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Oil Drops After Biggest Gain in a Month as Trade Optimism Ebbs


By Elizabeth Low and Grant Smith

(Bloomberg) Oil slid after surging the most in almost a month on Friday amid doubts that recent progress in the U.S.-China trade talks will compensate for a worsening global demand outlook.Futures in New York fell as much as 1.4% after gaining 2.2% in the previous session. Washington and Beijing made several concessions to reach a partial trade deal last week, and are aiming for a more comprehensive agreement before the end of the year. Prices gained on Friday as an attack on an Iranian crude tanker in the Red Sea stoked tension in the Middle East.

More traders took short positions on oil, eroding prices

Despite positive momentum in the trade negotiations, and an array of threats to oil supply in recent months including an attack on Saudi Arabia’s oil facilities, unrest in Iraq and Ecuador and the economic unraveling of Venezuela, traders continue to fret that faltering consumption and robust U.S. crude production will lead to a global surplus next year. Hedge fund bets that West Texas Intermediate futures will decline have more than doubled in the last three weeks.

“The oil market verdict continues to be bearish, both for the nearest months and for next year,” said Bjarne Schieldrop, Oslo-based chief commodities analyst at SEB AB. “The concerns over the attacks on the Iranian oil tanker last week are evaporating and the optimism over the U.S.-China trade deal is fading.”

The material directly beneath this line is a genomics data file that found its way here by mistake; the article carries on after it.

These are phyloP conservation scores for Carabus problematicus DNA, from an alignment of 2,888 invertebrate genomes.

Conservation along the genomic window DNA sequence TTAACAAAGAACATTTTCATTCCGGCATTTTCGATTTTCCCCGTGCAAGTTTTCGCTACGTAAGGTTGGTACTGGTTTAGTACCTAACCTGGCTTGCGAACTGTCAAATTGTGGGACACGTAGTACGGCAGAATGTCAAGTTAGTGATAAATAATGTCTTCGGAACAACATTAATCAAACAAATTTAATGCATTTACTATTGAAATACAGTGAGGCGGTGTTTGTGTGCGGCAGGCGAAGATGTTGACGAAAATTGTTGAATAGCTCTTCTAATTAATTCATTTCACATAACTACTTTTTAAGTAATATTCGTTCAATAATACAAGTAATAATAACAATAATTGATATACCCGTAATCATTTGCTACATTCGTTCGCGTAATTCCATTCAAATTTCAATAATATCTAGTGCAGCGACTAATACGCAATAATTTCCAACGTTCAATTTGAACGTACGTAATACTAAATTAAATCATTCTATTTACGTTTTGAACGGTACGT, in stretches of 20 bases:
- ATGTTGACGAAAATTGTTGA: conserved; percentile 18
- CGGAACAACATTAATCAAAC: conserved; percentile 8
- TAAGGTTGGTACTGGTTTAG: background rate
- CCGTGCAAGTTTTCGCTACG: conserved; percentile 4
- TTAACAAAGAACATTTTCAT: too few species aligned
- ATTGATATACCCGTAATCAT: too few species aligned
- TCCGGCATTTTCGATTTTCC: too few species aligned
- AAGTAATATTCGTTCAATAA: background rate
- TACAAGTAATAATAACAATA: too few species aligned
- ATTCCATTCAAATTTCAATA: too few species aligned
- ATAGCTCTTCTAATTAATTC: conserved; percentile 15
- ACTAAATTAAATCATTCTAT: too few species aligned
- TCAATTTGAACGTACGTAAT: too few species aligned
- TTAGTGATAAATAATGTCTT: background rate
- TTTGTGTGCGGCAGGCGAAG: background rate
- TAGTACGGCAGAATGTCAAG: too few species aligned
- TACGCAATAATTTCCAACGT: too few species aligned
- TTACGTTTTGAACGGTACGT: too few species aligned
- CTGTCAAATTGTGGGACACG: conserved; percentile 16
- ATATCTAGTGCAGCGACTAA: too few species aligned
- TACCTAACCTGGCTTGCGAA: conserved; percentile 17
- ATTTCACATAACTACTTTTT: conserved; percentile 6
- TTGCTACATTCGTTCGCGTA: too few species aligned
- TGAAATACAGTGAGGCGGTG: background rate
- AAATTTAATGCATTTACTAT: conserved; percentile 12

WTI for November delivery dropped 50 cents, or 0.9%, to $54.19 a barrel on the New York Mercantile Exchange as of 10:19 a.m. in London. It advanced $1.15 on Friday, the most since Sept. 16, capping a weekly gain of 3.6%.

Brent crude for December settlement fell 58 cents, or 1%, to $59.93 a barrel on the ICE Futures Europe Exchange after climbing 2.4% on Friday. The global benchmark traded at a premium of $5.65 to WTI for the same month.

See also: China Is Cool on Trump Trade ‘Deal’ Its Economy Still Needs

“Macro sentiment will be decisive for the oil price in the very short term,” said Helge Andre Martinsen, senior oil market analyst at DNB Bank ASA. “Still, we believe the tight physical crude market eventually will push oil prices higher. We expect to see continued inventory decline into year end, the refinery margins are good, and we expect a significant ramp up of refinery runs in the weeks ahead.”

Other oil-market news
  • Saudi Aramco showed it has made significant progress in restoring damaged oil infrastructure just a month after a devastating aerial attack halted production, but work remains to be done. Aramco said it’s restored most of its oil output capacity and is currently pumping 9.9 million barrels a day, the same as before the Sept. 14 attacks.
  • Daily rates for very large crude carriers on the Persian Gulf to China route soared to $300,391 a day following the attack on the Iranian tanker and U.S. sanctions on several shipping companies from around $25,000 a month ago, Baltic Exchange data show.
  • China’s first-ever tariffs on U.S. oil imports fell short of stopping six supertankers from discharging shipments at ports in the world’s biggest crude consumer.


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